As your company runs its regular cycle counts and physical counts, Ahmed notes that other players in the mix — for example, third-party logistics partners — need to perform cycle counts, and your system must reflect their numbers as well as your own. Look for an inventory management system that can automatically process partners’ updates.

Reconsider Forecasting and Demand Planning Approaches

The past few years have displayed how crucial a strong supply chain can be to the overall health of a business. Volatility has led many companies in inventory-intensive industries to reconsider “lean” practices in favor of more safety stock. But finding the balance between just-in-time vs. just-in-case is trickier than ever, and perfection is an unattainable goal, especially if orders are late or short.

Plus, companies of all sizes are facing forecasting challenges unique to the current climate. Many $10 million businesses, however, don’t have the tools necessary to track the progress of shipments from suppliers or the funds needed to place larger orders as a counter to uncertainty.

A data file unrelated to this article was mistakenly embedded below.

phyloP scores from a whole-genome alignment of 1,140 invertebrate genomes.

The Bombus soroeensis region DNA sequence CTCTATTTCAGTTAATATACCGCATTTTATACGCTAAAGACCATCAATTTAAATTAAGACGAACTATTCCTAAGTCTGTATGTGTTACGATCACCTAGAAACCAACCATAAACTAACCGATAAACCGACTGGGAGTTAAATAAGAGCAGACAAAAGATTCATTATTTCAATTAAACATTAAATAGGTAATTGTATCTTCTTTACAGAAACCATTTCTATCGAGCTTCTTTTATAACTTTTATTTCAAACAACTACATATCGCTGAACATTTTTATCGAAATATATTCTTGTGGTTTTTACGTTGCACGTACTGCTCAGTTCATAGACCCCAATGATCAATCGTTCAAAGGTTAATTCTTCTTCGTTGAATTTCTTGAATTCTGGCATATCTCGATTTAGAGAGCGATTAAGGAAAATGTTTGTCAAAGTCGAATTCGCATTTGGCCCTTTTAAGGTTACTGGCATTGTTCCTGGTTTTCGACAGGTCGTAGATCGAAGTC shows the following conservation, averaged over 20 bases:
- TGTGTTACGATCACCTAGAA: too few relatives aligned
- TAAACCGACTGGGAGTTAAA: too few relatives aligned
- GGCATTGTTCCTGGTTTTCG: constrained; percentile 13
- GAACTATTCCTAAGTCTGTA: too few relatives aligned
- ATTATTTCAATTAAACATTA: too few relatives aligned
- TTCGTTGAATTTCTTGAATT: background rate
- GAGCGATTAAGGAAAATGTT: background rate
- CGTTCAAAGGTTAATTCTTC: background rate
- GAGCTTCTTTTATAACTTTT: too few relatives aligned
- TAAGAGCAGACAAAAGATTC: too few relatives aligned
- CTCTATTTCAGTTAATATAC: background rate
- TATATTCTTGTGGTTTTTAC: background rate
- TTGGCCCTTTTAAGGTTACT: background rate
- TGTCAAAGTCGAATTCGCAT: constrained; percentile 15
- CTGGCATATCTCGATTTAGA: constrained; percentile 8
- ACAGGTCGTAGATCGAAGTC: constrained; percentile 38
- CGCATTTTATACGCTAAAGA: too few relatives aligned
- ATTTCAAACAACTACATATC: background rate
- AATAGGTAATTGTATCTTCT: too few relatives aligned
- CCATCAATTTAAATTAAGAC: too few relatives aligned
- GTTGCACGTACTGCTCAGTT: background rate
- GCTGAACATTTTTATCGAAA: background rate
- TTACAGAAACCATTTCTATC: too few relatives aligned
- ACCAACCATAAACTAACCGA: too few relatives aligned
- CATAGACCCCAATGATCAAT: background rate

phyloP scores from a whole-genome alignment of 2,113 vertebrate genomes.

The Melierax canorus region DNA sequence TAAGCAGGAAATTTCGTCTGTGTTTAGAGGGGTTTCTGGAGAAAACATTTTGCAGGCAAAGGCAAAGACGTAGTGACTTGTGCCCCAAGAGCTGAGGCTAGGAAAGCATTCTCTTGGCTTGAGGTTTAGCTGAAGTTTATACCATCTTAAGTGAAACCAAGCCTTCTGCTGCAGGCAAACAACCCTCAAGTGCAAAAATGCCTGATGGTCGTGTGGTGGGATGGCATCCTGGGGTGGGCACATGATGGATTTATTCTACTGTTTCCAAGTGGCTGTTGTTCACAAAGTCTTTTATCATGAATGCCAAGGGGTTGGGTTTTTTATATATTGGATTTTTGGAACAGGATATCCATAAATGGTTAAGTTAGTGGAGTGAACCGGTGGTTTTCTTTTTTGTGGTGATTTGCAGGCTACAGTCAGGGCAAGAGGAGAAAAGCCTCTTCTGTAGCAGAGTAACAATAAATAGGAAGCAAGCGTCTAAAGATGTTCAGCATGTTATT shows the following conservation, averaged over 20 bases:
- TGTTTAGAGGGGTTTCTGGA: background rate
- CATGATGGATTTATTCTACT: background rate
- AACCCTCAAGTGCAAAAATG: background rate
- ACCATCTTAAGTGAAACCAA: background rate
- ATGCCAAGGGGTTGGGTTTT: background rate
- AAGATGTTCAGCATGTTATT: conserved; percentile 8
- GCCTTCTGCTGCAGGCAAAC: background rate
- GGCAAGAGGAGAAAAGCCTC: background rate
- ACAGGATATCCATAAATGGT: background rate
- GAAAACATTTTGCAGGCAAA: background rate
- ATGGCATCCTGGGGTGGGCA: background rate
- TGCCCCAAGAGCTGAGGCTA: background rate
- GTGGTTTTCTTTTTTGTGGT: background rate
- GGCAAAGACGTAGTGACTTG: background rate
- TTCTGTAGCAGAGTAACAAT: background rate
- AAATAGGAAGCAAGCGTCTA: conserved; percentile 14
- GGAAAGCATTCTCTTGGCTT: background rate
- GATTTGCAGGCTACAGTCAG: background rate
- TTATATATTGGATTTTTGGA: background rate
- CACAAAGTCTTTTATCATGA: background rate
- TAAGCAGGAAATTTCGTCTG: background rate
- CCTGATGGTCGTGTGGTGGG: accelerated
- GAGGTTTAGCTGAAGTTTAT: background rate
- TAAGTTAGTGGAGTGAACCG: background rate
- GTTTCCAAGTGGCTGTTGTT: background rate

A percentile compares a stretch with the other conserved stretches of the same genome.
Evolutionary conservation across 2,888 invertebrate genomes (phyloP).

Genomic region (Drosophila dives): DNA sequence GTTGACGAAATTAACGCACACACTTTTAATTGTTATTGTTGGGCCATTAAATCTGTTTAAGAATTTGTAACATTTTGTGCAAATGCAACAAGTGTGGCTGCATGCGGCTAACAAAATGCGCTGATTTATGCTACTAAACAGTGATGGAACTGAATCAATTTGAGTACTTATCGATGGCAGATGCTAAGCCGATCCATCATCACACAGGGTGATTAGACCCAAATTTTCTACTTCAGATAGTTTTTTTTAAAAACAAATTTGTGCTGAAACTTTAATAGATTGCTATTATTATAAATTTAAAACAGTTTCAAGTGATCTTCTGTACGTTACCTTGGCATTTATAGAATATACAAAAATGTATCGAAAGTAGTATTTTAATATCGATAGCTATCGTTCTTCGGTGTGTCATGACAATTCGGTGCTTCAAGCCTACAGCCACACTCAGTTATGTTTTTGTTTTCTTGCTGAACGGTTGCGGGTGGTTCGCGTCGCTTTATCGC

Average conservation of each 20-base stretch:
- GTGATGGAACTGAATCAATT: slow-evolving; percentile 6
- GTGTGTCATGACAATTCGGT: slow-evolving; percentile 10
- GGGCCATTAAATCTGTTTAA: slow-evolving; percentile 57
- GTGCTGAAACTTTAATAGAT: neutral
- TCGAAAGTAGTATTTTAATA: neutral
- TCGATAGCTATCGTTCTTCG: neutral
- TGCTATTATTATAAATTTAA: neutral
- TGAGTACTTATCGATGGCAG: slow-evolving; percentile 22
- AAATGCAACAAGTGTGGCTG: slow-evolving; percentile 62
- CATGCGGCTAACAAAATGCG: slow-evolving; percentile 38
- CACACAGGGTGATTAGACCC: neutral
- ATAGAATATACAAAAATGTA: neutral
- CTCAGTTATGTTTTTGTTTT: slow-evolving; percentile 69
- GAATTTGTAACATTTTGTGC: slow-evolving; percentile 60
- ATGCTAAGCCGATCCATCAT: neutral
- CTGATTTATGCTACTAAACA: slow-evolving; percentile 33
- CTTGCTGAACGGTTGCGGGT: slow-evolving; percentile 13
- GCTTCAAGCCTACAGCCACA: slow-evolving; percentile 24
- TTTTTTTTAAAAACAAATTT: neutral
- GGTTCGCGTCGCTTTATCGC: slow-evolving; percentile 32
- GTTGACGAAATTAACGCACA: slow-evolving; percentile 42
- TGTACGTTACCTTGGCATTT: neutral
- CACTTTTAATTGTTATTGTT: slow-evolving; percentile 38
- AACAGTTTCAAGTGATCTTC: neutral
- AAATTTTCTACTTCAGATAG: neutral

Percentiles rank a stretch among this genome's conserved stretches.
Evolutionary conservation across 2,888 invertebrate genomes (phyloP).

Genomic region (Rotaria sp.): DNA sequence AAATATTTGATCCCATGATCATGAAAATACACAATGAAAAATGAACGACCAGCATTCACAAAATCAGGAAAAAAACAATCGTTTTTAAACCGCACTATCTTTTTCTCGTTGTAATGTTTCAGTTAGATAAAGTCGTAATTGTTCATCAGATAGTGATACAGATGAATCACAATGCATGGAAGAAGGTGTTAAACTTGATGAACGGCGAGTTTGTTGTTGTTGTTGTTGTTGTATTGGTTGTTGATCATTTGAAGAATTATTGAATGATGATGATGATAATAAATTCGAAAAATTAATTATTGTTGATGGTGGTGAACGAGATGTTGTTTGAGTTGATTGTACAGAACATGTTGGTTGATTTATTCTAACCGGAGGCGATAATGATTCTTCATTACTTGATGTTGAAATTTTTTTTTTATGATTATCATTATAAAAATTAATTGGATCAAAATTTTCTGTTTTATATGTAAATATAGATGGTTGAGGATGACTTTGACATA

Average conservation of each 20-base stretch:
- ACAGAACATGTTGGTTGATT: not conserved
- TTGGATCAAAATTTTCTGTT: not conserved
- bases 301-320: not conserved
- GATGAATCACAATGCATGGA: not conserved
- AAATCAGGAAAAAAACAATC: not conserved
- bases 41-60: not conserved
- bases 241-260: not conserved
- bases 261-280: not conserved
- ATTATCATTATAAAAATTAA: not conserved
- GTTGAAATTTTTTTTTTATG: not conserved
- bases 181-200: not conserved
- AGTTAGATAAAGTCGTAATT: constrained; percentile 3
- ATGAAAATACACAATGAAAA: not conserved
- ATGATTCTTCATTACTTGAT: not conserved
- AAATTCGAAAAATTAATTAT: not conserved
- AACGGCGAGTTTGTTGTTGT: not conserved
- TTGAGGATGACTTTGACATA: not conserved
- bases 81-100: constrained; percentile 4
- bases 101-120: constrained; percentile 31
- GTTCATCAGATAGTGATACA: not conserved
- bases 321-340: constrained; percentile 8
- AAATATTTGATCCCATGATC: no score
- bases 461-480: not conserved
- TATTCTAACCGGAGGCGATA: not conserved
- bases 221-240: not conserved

“Forecasting has always been an imprecise art and an imprecise science,” says Matthew Crespi, co-founder of Carnegie Mellon University’s Corporate Startup Lab. “But in times of supply chain disruption, the variance across possible outcomes increases. These days, you’re likely to be more wrong than you used to be. … It’s because there’s more noise. The needle moves around more.” Products and materials that once took between three and five days to get to you might now take between three and 16, for example.

  • Crunch the numbers — and carefully consider your industry.

According to Crespi, it’s more important than ever to crunch the numbers to determine which risk you’re more comfortable with: not having enough inventory or having too much. In some cases, over-ordering may not even be a realistic option. Some of this will of course depend on what you sell, including the price and size of your items and how quickly you can secure more goods.

“You really need to think through the economics of [purchasing inventory] in a more sophisticated way,” Crespi says. “The basic rules of thumb you have been using in a less volatile world are no longer sufficient.”

  • Prioritize smart inventory allocation.